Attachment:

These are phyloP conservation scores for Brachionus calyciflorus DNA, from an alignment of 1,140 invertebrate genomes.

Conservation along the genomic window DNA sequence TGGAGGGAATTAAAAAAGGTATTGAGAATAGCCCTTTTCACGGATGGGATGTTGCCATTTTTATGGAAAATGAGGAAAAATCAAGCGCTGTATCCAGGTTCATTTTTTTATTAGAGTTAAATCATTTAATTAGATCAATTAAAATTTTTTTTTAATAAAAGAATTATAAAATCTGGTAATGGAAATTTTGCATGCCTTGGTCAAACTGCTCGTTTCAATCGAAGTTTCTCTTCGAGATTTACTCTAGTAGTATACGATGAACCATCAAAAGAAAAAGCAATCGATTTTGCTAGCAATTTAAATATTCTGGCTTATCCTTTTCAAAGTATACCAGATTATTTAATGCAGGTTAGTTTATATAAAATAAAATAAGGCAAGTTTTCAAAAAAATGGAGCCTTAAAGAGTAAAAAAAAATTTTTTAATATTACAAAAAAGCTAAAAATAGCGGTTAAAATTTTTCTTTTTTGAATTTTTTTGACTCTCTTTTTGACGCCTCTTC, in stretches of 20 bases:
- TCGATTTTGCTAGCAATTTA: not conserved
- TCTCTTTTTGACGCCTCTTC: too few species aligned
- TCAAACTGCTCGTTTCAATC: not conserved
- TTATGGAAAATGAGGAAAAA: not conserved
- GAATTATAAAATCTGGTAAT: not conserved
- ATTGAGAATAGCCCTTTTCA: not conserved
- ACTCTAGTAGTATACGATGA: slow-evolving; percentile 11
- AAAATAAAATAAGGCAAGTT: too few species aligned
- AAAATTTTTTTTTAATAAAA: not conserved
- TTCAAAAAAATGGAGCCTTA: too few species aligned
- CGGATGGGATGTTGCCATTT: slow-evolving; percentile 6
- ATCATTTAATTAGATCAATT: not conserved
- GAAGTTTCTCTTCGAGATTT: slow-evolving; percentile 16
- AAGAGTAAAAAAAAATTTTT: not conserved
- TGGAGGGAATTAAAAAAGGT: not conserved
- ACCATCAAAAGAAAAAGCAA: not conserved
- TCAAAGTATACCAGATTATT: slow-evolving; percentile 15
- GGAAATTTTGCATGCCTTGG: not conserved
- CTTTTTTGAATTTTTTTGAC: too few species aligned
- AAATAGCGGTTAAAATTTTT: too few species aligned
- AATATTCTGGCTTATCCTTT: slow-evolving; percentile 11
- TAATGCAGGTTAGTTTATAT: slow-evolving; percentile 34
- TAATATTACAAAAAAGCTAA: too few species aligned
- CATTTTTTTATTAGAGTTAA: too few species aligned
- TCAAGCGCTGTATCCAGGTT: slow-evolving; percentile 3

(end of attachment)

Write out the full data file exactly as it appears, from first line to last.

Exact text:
These are phyloP conservation scores for Brachionus calyciflorus DNA, from an alignment of 1,140 invertebrate genomes.

Conservation along the genomic window DNA sequence TGGAGGGAATTAAAAAAGGTATTGAGAATAGCCCTTTTCACGGATGGGATGTTGCCATTTTTATGGAAAATGAGGAAAAATCAAGCGCTGTATCCAGGTTCATTTTTTTATTAGAGTTAAATCATTTAATTAGATCAATTAAAATTTTTTTTTAATAAAAGAATTATAAAATCTGGTAATGGAAATTTTGCATGCCTTGGTCAAACTGCTCGTTTCAATCGAAGTTTCTCTTCGAGATTTACTCTAGTAGTATACGATGAACCATCAAAAGAAAAAGCAATCGATTTTGCTAGCAATTTAAATATTCTGGCTTATCCTTTTCAAAGTATACCAGATTATTTAATGCAGGTTAGTTTATATAAAATAAAATAAGGCAAGTTTTCAAAAAAATGGAGCCTTAAAGAGTAAAAAAAAATTTTTTAATATTACAAAAAAGCTAAAAATAGCGGTTAAAATTTTTCTTTTTTGAATTTTTTTGACTCTCTTTTTGACGCCTCTTC, in stretches of 20 bases:
- TCGATTTTGCTAGCAATTTA: not conserved
- TCTCTTTTTGACGCCTCTTC: too few species aligned
- TCAAACTGCTCGTTTCAATC: not conserved
- TTATGGAAAATGAGGAAAAA: not conserved
- GAATTATAAAATCTGGTAAT: not conserved
- ATTGAGAATAGCCCTTTTCA: not conserved
- ACTCTAGTAGTATACGATGA: slow-evolving; percentile 11
- AAAATAAAATAAGGCAAGTT: too few species aligned
- AAAATTTTTTTTTAATAAAA: not conserved
- TTCAAAAAAATGGAGCCTTA: too few species aligned
- CGGATGGGATGTTGCCATTT: slow-evolving; percentile 6
- ATCATTTAATTAGATCAATT: not conserved
- GAAGTTTCTCTTCGAGATTT: slow-evolving; percentile 16
- AAGAGTAAAAAAAAATTTTT: not conserved
- TGGAGGGAATTAAAAAAGGT: not conserved
- ACCATCAAAAGAAAAAGCAA: not conserved
- TCAAAGTATACCAGATTATT: slow-evolving; percentile 15
- GGAAATTTTGCATGCCTTGG: not conserved
- CTTTTTTGAATTTTTTTGAC: too few species aligned
- AAATAGCGGTTAAAATTTTT: too few species aligned
- AATATTCTGGCTTATCCTTT: slow-evolving; percentile 11
- TAATGCAGGTTAGTTTATAT: slow-evolving; percentile 34
- TAATATTACAAAAAAGCTAA: too few species aligned
- CATTTTTTTATTAGAGTTAA: too few species aligned
- TCAAGCGCTGTATCCAGGTT: slow-evolving; percentile 3